{{featured_button_text}}
Standing Rock Tribal Chairman Mike Faith

Standing Rock Sioux Tribal Chair Mike Faith talks about the importance of the 2020 U.S. Census to Native Americans on Tuesday while attending the United Tribes Technical College Tribal Leaders Summit at the Bismarck Event Center.

BISMARCK, N.D. — North Dakota tribal leaders are taking steps to make sure their tribes aren't undercounted in the 2020 census.

Tribal officials stressed the importance of getting an accurate count in the upcoming survey during United Tribes Technical College's Tribal Summit on Tuesday in Bismarck. In a roundtable discussion, tribal chairs discussed efforts they've made to reduce the risk of another undercount in the upcoming survey.

Standing Rock Sioux Chair Mike Faith said his tribe has allocated $50,000 "for the purpose of helping get a true count." The money will be used for advertising about the upcoming survey.

"Accurate numbers are so important in road repairs, health, housing, schools," he said. "We depend on that financial assistance."

The U.S. Census Bureau estimated American Indians and Alaska Natives were undercounted by 4.9% in the 2010 census.

In addition to helping determine federal spending, census numbers also are used to determine seats in Congress and statehouses. Faith said he hopes the 2020 census numbers will be used for the redistricting of state representatives and senators. The Standing Rock Sioux Tribe has only one district — District 31 — in the state Legislature.

"Redistricting is so important ... so we can have our own district when it comes to state elections, so we can have more Natives at the Capitol," he said.

Tribal leaders and others on Tuesday discussed challenges, including the remoteness of reservations, in getting an accurate census count in Indian Country. Wayne Ducheneaux, executive director of the Minnesota-based Native Governance Center, which assists tribal nations in maintaining sovereignty, also spoke about "misinformation" that spreads in tribal communities regarding the census counts.

Keep reading for FREE!
Enjoy more articles by signing up or logging in. No credit card required.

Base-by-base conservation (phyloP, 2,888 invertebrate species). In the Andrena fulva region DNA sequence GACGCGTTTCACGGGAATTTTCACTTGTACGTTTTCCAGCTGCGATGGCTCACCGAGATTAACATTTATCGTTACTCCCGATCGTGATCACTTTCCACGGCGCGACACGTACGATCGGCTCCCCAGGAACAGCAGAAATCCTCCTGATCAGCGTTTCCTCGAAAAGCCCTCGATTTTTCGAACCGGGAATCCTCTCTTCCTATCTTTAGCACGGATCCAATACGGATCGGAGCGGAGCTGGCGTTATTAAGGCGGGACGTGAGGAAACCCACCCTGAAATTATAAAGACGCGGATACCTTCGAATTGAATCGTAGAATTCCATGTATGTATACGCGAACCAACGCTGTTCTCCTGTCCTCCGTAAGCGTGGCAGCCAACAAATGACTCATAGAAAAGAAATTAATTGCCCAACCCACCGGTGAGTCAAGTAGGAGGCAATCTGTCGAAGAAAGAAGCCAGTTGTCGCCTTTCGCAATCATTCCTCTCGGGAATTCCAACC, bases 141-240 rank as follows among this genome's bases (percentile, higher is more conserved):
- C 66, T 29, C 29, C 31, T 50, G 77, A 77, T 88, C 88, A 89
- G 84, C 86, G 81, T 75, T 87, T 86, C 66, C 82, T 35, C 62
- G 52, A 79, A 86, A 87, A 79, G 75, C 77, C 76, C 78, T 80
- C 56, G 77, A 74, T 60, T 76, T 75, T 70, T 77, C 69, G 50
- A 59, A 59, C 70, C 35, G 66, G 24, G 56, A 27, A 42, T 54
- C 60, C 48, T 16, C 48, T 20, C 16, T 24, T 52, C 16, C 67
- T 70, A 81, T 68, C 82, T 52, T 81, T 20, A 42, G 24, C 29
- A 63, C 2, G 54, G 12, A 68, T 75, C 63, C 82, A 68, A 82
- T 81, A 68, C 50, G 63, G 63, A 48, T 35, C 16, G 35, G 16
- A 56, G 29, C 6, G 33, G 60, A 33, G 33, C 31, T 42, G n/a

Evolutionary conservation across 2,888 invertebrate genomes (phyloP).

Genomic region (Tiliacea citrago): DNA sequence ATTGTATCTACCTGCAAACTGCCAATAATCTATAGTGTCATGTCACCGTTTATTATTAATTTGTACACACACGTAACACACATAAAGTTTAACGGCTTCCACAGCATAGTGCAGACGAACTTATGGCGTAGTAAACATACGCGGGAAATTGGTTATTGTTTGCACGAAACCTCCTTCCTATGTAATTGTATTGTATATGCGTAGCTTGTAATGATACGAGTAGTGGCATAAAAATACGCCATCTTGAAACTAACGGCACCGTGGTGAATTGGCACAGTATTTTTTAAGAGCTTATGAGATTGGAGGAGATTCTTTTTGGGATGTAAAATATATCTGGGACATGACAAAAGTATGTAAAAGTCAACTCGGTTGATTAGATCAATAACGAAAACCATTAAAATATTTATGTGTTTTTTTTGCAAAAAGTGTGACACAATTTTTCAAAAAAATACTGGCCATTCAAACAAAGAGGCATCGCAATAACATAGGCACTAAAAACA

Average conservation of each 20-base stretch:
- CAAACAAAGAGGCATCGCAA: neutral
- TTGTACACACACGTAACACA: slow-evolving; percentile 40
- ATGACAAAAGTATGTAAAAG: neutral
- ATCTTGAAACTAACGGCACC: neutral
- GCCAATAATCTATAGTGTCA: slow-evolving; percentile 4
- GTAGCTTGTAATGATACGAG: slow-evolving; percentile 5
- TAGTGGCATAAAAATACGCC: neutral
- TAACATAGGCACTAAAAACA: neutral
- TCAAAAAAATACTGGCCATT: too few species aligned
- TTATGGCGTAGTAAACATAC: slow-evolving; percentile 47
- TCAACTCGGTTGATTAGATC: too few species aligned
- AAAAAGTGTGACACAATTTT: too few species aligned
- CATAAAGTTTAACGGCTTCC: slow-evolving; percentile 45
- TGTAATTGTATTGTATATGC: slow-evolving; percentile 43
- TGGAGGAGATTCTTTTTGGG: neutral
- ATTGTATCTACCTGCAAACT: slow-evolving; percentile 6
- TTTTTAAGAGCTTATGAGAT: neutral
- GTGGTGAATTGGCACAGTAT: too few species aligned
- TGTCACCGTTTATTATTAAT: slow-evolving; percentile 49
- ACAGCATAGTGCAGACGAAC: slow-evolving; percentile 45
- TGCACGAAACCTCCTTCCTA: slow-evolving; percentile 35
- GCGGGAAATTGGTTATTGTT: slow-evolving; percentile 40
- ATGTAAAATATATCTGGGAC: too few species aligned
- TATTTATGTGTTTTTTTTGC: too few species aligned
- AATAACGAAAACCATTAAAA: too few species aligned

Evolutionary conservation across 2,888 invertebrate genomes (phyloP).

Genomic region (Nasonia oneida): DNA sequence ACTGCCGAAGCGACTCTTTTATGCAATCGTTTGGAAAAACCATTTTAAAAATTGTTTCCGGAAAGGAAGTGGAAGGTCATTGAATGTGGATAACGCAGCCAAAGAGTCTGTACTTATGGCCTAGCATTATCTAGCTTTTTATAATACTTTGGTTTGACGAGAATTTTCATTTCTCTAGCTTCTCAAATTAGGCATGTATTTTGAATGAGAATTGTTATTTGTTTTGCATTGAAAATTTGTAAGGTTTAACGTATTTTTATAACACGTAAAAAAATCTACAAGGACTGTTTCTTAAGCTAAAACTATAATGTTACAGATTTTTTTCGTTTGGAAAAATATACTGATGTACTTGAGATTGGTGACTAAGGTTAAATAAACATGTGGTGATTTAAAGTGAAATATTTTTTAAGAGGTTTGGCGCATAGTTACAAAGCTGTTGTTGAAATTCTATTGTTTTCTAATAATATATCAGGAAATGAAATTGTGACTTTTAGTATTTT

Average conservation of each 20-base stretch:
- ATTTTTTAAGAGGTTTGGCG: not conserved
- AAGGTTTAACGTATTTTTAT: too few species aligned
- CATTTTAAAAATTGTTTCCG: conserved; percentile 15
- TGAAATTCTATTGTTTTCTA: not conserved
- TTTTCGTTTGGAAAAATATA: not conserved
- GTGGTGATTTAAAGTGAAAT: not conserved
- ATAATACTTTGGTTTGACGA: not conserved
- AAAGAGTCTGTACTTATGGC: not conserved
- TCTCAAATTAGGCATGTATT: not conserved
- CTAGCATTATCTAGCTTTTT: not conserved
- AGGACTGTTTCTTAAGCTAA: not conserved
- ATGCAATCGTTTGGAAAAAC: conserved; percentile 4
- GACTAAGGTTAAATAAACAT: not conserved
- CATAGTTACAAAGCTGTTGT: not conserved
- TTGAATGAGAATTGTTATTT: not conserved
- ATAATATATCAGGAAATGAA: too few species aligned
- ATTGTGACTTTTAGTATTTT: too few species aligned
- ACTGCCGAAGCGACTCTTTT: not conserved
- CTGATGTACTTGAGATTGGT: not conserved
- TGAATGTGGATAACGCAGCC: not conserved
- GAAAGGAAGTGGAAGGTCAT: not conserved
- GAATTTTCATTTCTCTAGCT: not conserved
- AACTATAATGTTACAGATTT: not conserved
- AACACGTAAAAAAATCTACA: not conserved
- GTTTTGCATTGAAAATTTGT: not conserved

Ducheaneaux, a member of the Cheyenne River Sioux Tribe of South Dakota, said he recalled how in 2010 census workers visited a hotel he was working at on the reservation and shared stories about getting "dogs sicked" on them.

"One lady had holes in her pants because she literally got dogs sicked on her. And it's because of that misinformation out there — when the federal government, in this case the U.S. Census, comes knocking at our door, they're going to take those numbers and they're going to use it to hurt us," he said.

But Ducheaneux and others on Tuesday stressed that census surveys are kept confidential under federal law.

"No one is going to use that information to hurt you; it's only going to be used to help you," he said.

In an effort to accurately capture census numbers, North Dakota officials earlier this year created a task force to assist with planning for the upcoming census. At a press conference in May, officials said missing someone in the census can result in losing about $19,000 in federal funding. The Complete Count Task Force, formed through an executive order signed by Gov. Doug Burgum, includes a tribal subcommittee to tackle census issues related to Indian Country.

Faith said that in addition to helping to inform public funding decisions, updated census numbers will be informative to tribes. For example, the Standing Rock Tribal Council recently passed a 25-year strategic plan to identify the needs on the reservation.

"You're looking out for the future generation to come so that they have a foundation," Faith said.

Be the first to know

* I understand and agree that registration on or use of this site constitutes agreement to its user agreement and privacy policy.

 

0
0
0
0
0